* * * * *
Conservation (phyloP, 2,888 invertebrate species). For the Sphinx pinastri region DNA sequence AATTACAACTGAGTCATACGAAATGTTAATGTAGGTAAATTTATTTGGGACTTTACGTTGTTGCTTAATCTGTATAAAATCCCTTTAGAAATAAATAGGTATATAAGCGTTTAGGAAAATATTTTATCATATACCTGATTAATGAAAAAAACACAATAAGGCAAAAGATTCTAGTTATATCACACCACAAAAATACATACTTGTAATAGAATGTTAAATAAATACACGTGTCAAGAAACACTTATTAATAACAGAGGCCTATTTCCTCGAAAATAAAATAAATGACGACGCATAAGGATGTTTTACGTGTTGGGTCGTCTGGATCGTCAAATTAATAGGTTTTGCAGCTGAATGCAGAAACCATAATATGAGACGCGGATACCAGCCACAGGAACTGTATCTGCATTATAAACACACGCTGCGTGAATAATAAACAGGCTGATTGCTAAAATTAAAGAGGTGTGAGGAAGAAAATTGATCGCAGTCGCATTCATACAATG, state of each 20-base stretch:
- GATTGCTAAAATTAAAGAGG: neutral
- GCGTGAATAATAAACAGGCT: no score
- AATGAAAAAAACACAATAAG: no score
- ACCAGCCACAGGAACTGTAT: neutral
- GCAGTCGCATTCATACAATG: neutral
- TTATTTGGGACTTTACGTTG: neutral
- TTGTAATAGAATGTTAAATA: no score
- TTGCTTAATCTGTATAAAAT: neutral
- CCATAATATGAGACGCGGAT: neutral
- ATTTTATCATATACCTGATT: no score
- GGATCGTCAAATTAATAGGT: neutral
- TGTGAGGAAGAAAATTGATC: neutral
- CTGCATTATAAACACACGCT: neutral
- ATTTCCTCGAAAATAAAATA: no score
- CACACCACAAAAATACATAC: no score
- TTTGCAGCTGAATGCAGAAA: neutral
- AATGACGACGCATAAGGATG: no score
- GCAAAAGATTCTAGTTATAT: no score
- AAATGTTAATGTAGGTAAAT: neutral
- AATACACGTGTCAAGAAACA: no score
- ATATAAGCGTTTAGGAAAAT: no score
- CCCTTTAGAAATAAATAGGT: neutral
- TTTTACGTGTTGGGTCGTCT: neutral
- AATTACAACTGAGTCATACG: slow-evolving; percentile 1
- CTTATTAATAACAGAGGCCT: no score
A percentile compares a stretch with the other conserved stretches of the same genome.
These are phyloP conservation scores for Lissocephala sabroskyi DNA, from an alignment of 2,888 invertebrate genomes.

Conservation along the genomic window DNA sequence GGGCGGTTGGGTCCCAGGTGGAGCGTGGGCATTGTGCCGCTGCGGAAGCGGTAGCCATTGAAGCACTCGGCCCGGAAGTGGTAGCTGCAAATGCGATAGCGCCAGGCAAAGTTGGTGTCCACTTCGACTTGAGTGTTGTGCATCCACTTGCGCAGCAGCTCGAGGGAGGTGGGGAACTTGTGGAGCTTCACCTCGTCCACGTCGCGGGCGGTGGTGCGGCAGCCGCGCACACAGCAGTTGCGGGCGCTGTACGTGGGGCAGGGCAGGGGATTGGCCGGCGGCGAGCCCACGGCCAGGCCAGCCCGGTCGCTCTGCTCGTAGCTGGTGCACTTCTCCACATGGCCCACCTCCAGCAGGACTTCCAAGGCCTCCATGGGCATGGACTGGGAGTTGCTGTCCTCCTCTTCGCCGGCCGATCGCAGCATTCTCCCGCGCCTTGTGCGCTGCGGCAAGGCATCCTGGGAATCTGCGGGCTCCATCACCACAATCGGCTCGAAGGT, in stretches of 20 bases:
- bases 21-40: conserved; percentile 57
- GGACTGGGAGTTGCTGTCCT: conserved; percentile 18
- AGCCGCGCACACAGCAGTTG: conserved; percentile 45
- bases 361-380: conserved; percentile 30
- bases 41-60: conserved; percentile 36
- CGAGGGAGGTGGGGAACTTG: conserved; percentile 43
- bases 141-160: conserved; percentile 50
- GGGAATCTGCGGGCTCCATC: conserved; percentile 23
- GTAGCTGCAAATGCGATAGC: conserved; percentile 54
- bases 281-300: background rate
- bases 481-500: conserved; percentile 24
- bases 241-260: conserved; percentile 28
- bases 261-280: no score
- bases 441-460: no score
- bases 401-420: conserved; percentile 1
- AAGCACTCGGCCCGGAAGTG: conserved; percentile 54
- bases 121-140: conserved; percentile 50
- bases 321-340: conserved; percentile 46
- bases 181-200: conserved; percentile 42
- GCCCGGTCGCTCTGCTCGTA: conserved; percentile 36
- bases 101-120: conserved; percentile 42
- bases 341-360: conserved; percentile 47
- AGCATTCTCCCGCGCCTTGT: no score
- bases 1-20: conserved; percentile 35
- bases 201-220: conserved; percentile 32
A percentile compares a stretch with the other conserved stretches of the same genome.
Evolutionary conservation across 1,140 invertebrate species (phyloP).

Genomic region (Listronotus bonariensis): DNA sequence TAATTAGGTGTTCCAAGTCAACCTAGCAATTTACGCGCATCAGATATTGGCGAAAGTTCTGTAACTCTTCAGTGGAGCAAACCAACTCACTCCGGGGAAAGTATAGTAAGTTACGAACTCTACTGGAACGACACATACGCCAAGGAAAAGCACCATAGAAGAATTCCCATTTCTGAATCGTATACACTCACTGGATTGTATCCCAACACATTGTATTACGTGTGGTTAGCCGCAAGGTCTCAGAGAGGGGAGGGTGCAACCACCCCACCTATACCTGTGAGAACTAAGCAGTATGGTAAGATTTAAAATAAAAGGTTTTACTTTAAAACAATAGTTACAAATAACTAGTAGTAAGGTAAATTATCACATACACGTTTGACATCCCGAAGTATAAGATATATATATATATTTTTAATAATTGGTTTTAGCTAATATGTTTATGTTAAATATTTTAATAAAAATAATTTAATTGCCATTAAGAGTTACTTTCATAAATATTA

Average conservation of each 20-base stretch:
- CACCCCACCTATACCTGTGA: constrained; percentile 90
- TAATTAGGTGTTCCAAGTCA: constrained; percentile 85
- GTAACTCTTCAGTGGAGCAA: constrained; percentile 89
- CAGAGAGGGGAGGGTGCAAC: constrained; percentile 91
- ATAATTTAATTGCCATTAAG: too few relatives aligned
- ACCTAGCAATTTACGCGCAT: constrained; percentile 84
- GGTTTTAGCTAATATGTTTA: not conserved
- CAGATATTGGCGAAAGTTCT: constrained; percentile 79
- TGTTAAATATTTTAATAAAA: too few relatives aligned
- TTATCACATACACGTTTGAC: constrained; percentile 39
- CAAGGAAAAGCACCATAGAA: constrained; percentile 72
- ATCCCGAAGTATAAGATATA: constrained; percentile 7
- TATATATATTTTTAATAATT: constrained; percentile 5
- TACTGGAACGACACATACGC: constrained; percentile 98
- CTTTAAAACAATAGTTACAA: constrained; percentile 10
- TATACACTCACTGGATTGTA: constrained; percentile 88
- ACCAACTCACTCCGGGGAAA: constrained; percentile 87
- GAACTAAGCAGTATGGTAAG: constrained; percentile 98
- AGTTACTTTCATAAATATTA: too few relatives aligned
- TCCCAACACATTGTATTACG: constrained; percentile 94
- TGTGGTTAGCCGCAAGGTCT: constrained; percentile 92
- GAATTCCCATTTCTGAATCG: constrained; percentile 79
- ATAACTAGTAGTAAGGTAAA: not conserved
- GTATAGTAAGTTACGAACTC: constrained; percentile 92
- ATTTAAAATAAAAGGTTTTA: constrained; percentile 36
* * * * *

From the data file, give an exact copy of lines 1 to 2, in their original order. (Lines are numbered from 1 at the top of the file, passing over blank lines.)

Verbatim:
Conservation (phyloP, 2,888 invertebrate species). For the Sphinx pinastri region DNA sequence AATTACAACTGAGTCATACGAAATGTTAATGTAGGTAAATTTATTTGGGACTTTACGTTGTTGCTTAATCTGTATAAAATCCCTTTAGAAATAAATAGGTATATAAGCGTTTAGGAAAATATTTTATCATATACCTGATTAATGAAAAAAACACAATAAGGCAAAAGATTCTAGTTATATCACACCACAAAAATACATACTTGTAATAGAATGTTAAATAAATACACGTGTCAAGAAACACTTATTAATAACAGAGGCCTATTTCCTCGAAAATAAAATAAATGACGACGCATAAGGATGTTTTACGTGTTGGGTCGTCTGGATCGTCAAATTAATAGGTTTTGCAGCTGAATGCAGAAACCATAATATGAGACGCGGATACCAGCCACAGGAACTGTATCTGCATTATAAACACACGCTGCGTGAATAATAAACAGGCTGATTGCTAAAATTAAAGAGGTGTGAGGAAGAAAATTGATCGCAGTCGCATTCATACAATG, state of each 20-base stretch:
- GATTGCTAAAATTAAAGAGG: neutral